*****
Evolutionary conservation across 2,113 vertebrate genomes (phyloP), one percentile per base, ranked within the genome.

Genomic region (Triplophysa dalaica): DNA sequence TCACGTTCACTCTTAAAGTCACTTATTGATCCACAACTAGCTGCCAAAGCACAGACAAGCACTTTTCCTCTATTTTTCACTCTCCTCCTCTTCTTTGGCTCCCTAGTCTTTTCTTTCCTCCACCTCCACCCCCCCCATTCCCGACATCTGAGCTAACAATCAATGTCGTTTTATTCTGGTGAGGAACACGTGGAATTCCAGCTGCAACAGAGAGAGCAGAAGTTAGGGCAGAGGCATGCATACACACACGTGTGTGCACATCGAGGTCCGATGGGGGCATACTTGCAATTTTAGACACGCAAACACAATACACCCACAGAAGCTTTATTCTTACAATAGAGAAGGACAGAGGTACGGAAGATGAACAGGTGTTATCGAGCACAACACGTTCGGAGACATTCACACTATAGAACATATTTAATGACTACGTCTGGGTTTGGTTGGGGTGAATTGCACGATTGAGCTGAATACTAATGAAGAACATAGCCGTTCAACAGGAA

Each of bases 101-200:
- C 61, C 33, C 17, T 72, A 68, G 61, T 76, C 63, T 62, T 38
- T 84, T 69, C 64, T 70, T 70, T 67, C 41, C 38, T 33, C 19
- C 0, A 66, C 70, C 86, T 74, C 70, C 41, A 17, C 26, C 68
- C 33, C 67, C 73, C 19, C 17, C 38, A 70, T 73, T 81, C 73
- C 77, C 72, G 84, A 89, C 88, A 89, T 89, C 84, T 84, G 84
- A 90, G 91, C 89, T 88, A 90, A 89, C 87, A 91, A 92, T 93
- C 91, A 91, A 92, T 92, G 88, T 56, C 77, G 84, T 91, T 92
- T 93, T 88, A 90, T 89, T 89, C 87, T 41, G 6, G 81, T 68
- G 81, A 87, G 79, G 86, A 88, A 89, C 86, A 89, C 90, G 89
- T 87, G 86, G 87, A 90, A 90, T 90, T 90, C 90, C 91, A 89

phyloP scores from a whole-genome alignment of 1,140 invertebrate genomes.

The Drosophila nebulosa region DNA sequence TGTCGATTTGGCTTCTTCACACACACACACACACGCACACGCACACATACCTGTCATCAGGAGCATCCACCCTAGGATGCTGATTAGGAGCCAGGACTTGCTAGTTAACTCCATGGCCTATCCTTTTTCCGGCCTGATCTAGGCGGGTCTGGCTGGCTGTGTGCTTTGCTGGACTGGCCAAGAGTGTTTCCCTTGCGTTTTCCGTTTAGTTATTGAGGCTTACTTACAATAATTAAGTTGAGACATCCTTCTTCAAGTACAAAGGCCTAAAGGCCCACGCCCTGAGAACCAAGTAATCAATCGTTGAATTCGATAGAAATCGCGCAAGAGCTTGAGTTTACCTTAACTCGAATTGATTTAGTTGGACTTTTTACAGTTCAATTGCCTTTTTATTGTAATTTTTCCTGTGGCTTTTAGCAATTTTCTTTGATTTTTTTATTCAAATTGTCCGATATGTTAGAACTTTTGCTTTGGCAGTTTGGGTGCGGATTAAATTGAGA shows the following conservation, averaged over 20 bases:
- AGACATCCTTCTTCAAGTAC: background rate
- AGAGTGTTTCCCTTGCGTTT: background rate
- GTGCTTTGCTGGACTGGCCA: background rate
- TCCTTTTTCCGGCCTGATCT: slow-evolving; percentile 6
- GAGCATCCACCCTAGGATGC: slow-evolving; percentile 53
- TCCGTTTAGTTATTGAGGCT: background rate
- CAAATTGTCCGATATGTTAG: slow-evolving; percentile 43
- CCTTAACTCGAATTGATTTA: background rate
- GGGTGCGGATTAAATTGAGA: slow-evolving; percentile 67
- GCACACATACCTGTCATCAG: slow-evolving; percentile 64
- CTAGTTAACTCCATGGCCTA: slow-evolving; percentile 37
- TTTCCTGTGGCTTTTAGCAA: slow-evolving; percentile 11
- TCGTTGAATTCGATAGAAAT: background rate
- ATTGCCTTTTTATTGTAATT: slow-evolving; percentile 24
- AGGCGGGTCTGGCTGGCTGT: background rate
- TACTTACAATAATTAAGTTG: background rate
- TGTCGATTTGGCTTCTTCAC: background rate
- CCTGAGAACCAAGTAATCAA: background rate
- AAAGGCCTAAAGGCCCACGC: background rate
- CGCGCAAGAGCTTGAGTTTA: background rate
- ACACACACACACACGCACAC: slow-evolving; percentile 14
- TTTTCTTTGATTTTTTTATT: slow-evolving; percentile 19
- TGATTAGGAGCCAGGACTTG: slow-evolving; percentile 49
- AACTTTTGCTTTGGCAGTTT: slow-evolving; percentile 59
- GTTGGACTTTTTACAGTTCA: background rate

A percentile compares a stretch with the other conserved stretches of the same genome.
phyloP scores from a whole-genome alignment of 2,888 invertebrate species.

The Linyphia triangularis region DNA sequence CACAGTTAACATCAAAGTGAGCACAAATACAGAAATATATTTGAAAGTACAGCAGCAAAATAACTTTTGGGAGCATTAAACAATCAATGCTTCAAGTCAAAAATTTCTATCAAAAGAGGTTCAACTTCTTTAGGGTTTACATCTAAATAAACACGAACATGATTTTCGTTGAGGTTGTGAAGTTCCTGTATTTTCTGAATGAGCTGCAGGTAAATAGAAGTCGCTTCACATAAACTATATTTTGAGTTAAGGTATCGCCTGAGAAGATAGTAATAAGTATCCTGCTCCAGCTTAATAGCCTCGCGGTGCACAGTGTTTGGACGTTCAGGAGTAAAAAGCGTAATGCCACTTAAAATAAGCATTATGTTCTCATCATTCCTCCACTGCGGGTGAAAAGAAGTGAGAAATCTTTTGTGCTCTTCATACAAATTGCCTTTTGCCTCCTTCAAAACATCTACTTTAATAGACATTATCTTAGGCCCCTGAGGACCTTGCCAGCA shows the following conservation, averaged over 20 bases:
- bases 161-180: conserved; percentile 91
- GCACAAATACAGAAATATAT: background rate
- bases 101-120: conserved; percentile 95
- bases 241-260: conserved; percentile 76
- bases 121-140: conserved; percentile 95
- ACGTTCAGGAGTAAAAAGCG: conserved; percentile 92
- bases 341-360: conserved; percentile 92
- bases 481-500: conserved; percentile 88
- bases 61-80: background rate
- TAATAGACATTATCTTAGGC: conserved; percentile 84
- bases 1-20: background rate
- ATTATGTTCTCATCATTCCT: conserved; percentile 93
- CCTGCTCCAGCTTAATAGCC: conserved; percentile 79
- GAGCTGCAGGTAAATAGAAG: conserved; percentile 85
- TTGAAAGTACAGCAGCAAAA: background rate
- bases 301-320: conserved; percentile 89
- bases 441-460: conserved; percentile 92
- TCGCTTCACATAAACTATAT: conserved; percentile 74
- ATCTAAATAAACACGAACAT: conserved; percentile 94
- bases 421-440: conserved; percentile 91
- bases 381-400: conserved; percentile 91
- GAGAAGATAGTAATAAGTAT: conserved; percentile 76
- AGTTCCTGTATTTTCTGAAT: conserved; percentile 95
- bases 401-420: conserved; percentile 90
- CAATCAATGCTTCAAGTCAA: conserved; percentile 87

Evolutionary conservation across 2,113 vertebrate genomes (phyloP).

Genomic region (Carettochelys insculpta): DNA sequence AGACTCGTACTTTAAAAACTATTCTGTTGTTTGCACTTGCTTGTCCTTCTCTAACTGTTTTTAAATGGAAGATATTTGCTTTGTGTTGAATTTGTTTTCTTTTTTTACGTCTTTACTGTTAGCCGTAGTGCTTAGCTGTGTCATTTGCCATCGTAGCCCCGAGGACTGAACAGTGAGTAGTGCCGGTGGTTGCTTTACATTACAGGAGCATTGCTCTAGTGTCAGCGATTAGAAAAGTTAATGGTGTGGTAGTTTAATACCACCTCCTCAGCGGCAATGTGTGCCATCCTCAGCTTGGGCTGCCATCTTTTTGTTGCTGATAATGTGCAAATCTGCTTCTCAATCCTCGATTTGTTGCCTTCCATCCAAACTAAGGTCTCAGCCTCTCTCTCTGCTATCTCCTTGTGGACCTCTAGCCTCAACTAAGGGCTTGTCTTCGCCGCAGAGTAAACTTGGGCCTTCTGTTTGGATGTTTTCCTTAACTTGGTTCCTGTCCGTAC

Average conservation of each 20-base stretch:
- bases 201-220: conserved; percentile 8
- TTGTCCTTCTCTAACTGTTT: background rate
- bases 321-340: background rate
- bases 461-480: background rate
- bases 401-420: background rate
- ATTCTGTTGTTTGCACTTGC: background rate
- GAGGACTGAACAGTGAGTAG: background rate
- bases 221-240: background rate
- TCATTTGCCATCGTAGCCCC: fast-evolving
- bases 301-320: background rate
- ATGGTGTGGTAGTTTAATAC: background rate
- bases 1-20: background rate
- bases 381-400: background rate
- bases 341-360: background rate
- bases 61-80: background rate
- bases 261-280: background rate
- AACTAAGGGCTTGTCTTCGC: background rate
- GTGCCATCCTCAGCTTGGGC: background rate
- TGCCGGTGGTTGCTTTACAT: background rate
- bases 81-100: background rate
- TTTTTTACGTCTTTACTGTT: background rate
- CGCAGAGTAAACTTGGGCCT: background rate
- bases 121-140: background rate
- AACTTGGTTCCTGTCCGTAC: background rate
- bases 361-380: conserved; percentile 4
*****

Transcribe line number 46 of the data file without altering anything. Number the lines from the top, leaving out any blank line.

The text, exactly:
- bases 101-120: conserved; percentile 95